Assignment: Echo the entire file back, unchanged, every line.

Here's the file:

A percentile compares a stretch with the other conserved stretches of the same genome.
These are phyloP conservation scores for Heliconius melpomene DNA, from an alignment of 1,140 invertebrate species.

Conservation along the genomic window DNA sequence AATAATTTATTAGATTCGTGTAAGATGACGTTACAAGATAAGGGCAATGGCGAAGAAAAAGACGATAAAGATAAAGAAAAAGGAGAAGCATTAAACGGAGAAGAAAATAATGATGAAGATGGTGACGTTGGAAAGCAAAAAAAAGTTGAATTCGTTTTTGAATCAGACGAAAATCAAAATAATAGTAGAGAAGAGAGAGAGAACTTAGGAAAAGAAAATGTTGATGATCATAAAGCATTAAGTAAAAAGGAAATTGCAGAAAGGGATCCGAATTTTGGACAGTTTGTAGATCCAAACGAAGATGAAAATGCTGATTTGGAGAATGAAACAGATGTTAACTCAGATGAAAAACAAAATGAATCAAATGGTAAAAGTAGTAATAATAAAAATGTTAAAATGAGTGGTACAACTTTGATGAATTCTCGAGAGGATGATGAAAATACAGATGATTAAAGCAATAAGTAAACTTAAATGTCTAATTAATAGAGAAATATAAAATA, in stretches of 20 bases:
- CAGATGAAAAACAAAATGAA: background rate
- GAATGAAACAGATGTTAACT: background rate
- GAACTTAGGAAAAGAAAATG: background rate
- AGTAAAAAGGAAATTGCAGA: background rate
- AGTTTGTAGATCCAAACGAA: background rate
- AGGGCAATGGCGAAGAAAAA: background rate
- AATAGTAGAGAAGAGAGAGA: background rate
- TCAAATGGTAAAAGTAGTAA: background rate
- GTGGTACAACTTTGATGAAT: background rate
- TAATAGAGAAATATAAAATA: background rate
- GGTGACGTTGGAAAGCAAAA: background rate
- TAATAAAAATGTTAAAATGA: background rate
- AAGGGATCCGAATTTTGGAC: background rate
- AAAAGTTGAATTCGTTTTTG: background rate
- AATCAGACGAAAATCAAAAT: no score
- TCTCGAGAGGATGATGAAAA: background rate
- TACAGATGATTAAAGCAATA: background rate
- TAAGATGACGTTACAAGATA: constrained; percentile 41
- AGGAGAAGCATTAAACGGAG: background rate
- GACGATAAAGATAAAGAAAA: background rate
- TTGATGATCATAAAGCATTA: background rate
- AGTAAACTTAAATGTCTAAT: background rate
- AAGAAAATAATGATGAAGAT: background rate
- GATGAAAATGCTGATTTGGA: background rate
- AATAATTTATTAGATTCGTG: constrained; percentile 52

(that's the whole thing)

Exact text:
A percentile compares a stretch with the other conserved stretches of the same genome.
These are phyloP conservation scores for Heliconius melpomene DNA, from an alignment of 1,140 invertebrate species.

Conservation along the genomic window DNA sequence AATAATTTATTAGATTCGTGTAAGATGACGTTACAAGATAAGGGCAATGGCGAAGAAAAAGACGATAAAGATAAAGAAAAAGGAGAAGCATTAAACGGAGAAGAAAATAATGATGAAGATGGTGACGTTGGAAAGCAAAAAAAAGTTGAATTCGTTTTTGAATCAGACGAAAATCAAAATAATAGTAGAGAAGAGAGAGAGAACTTAGGAAAAGAAAATGTTGATGATCATAAAGCATTAAGTAAAAAGGAAATTGCAGAAAGGGATCCGAATTTTGGACAGTTTGTAGATCCAAACGAAGATGAAAATGCTGATTTGGAGAATGAAACAGATGTTAACTCAGATGAAAAACAAAATGAATCAAATGGTAAAAGTAGTAATAATAAAAATGTTAAAATGAGTGGTACAACTTTGATGAATTCTCGAGAGGATGATGAAAATACAGATGATTAAAGCAATAAGTAAACTTAAATGTCTAATTAATAGAGAAATATAAAATA, in stretches of 20 bases:
- CAGATGAAAAACAAAATGAA: background rate
- GAATGAAACAGATGTTAACT: background rate
- GAACTTAGGAAAAGAAAATG: background rate
- AGTAAAAAGGAAATTGCAGA: background rate
- AGTTTGTAGATCCAAACGAA: background rate
- AGGGCAATGGCGAAGAAAAA: background rate
- AATAGTAGAGAAGAGAGAGA: background rate
- TCAAATGGTAAAAGTAGTAA: background rate
- GTGGTACAACTTTGATGAAT: background rate
- TAATAGAGAAATATAAAATA: background rate
- GGTGACGTTGGAAAGCAAAA: background rate
- TAATAAAAATGTTAAAATGA: background rate
- AAGGGATCCGAATTTTGGAC: background rate
- AAAAGTTGAATTCGTTTTTG: background rate
- AATCAGACGAAAATCAAAAT: no score
- TCTCGAGAGGATGATGAAAA: background rate
- TACAGATGATTAAAGCAATA: background rate
- TAAGATGACGTTACAAGATA: constrained; percentile 41
- AGGAGAAGCATTAAACGGAG: background rate
- GACGATAAAGATAAAGAAAA: background rate
- TTGATGATCATAAAGCATTA: background rate
- AGTAAACTTAAATGTCTAAT: background rate
- AAGAAAATAATGATGAAGAT: background rate
- GATGAAAATGCTGATTTGGA: background rate
- AATAATTTATTAGATTCGTG: constrained; percentile 52